Does Your Boat or RV Have Hidden Tax Benefits?
You may not have bought your boat or RV for the tax benefits, but that does not mean there are not some. Interest expense, property taxes and sales tax deductions are available for owners as itemized deductions on Schedule A. Boat and RV owners that want to make some extra income from their vehicles can also write off a portion of vehicle expenses.
Mortgage Interest and Loan Points
The IRS allows homeowners to deduct not one, but two homes at any given time. A variety of vehicles –boats, motorhomes, trailers, fifth wheel and campers—meet the IRS definition of a second home. As long as the vehicle has sleeping, cooking and toilet facilities, it qualifies. If your vehicle passes these tests and you took out a loan to finance your purchase, any interest paid and points purchased are deductible.
Normally, homeowners receive a Form 1098 from their lender that details the exact amount of deductible payments they made. For your RV or boat, you may need to contact your lender proactively to get a 1098. If they don’t send one, you can still deduct the payments. Just ask for an amortization table of your payments and calculate your total interest paid over the year. Any points you purchased at the onset of the loan are also deductible. Know that the IRS only allows you to deduct interest on debt up to $1 million.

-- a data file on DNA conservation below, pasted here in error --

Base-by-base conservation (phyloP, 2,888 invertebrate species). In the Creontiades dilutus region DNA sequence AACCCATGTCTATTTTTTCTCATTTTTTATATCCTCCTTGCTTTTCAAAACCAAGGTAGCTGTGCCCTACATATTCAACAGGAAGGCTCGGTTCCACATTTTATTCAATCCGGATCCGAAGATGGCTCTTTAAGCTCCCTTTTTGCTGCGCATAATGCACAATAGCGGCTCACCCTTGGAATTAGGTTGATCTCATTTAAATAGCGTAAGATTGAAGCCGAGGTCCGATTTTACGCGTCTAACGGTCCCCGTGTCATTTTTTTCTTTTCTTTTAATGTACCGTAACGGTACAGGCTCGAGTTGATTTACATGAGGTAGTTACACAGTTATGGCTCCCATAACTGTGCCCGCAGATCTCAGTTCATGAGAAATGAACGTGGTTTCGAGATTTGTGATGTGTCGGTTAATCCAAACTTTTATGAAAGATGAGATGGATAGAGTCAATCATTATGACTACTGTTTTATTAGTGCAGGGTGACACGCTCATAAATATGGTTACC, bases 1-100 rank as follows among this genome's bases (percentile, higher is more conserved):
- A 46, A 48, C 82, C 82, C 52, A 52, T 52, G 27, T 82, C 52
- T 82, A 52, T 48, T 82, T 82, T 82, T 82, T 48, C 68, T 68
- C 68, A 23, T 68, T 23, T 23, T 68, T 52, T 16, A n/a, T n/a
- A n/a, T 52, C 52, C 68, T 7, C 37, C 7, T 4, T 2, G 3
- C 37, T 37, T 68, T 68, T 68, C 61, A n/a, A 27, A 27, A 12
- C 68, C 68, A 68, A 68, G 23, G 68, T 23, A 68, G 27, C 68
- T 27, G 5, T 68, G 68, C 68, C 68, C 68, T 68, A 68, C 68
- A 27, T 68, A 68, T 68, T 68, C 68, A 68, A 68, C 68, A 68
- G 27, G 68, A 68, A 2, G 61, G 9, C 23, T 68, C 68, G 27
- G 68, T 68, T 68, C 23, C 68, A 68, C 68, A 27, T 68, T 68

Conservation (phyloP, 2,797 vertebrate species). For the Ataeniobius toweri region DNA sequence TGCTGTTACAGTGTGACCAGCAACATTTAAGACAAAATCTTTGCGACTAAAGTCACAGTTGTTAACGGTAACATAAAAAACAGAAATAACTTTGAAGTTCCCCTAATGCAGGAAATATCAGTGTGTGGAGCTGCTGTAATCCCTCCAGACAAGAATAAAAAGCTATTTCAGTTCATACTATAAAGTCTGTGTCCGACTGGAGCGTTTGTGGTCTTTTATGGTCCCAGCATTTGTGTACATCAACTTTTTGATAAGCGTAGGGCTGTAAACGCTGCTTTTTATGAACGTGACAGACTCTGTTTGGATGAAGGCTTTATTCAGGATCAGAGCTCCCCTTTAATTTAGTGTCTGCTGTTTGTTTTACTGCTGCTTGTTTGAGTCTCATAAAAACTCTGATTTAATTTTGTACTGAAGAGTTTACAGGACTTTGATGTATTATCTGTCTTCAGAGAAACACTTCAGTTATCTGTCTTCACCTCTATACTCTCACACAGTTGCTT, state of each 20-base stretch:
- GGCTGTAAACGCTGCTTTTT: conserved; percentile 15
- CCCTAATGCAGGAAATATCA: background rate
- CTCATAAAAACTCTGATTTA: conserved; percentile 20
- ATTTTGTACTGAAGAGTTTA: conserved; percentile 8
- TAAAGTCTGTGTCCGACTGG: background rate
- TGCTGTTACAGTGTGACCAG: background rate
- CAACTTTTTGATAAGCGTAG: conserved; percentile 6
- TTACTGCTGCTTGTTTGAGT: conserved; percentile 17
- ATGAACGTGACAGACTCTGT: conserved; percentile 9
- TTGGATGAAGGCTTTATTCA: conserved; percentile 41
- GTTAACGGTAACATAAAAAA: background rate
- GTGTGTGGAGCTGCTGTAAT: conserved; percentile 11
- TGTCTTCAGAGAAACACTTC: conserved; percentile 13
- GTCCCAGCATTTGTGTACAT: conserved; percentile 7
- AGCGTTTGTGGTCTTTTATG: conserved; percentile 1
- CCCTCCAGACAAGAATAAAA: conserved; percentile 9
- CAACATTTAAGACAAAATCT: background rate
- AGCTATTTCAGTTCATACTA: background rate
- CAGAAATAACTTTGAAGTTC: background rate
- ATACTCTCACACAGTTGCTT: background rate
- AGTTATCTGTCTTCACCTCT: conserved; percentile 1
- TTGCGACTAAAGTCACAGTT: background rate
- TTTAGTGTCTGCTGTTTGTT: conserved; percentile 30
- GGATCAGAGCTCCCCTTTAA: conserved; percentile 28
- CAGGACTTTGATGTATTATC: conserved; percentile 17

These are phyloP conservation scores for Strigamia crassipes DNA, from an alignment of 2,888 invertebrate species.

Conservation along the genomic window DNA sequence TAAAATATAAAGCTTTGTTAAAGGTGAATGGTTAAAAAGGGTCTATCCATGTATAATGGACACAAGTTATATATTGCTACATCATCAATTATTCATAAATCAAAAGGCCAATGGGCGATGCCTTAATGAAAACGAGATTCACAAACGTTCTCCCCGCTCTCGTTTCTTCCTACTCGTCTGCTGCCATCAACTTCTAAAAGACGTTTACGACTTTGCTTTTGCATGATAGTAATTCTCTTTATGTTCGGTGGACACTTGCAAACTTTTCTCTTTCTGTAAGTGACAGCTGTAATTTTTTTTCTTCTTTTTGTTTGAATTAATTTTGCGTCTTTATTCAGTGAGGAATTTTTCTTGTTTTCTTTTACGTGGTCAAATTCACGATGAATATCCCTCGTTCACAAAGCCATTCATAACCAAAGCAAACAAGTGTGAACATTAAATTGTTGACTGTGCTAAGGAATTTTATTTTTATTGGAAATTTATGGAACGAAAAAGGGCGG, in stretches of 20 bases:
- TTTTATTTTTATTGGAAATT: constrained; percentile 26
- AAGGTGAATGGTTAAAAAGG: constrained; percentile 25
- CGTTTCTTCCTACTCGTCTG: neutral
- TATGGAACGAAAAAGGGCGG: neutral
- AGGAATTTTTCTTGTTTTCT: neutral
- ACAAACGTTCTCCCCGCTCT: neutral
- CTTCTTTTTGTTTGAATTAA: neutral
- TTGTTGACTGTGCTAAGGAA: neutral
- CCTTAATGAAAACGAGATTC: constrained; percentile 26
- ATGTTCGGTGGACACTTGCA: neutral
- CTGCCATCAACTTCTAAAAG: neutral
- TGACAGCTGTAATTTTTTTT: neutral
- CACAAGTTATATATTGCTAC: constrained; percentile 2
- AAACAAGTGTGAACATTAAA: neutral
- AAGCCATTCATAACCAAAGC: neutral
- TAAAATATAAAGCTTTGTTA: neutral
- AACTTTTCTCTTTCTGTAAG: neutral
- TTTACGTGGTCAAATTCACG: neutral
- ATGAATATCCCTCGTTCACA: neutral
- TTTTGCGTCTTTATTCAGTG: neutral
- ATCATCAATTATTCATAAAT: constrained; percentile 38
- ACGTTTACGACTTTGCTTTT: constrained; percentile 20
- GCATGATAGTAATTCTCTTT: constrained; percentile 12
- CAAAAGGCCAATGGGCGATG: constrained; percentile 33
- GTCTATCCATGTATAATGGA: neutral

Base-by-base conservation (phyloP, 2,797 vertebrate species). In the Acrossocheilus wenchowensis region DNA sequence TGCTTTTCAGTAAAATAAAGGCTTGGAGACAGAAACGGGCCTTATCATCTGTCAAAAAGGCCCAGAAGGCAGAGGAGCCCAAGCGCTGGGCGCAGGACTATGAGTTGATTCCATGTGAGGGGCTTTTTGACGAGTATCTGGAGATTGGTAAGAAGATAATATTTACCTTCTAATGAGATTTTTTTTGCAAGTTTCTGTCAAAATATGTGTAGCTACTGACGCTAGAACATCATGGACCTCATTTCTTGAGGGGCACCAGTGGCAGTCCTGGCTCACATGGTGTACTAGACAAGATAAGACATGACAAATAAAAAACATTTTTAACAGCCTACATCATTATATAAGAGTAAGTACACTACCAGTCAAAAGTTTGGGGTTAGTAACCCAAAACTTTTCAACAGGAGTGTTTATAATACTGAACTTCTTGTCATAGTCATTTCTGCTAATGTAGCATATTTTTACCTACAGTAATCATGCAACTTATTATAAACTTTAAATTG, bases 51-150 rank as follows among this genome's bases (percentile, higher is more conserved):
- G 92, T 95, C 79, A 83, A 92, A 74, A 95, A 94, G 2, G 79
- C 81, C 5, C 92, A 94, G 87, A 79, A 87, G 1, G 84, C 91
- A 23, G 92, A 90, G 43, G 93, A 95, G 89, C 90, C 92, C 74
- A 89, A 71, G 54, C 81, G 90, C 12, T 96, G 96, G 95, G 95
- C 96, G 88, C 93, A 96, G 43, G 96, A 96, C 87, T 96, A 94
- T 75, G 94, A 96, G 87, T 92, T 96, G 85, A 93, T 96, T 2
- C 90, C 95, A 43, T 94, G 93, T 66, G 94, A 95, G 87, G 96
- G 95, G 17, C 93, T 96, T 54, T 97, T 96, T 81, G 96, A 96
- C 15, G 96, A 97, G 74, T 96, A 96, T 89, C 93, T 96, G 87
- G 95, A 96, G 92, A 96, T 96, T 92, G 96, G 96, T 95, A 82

Some states charge a property tax for boats and RVs. This property tax, just like the property tax you pay on cars, is deductible in the personal property tax section of Schedule A. Unfortunately, other components of registration fees typically can’t be written off. Only taxes assessed based on the value of your vehicle qualify.
The IRS allows taxpayers to deduct the higher of state and foreign income taxes paid or general sales tax paid. If you live in a state that doesn’t levy an income tax, the sales tax you paid for your vehicle can be a valuable deduction. The IRS understands that it’s not feasible for most taxpayers to calculate the actual sales tax paid over the year so it developed an estimated deduction calculator. You can include the sales tax you paid on specific items –like RVs and boats—on top of this estimation to get a larger deduction.
Boats and RV owners may be interested in running a side business to recoup some of their vehicle costs. For example, boat owners could offer cruises around the bay or RV owners may want to rent out their vehicle to campers. If you start a side business with your vehicle, you can write off a lot costs as business expenses. As a rule of thumb, you can write off direct costs related to the business activity –for example, the cost of gas while running a cruise—and a portion of overhead costs. So, if you use your vehicle 50 percent of the time for business and 50 percent for profit, you can write off half of repairs, maintenance, and registration fees.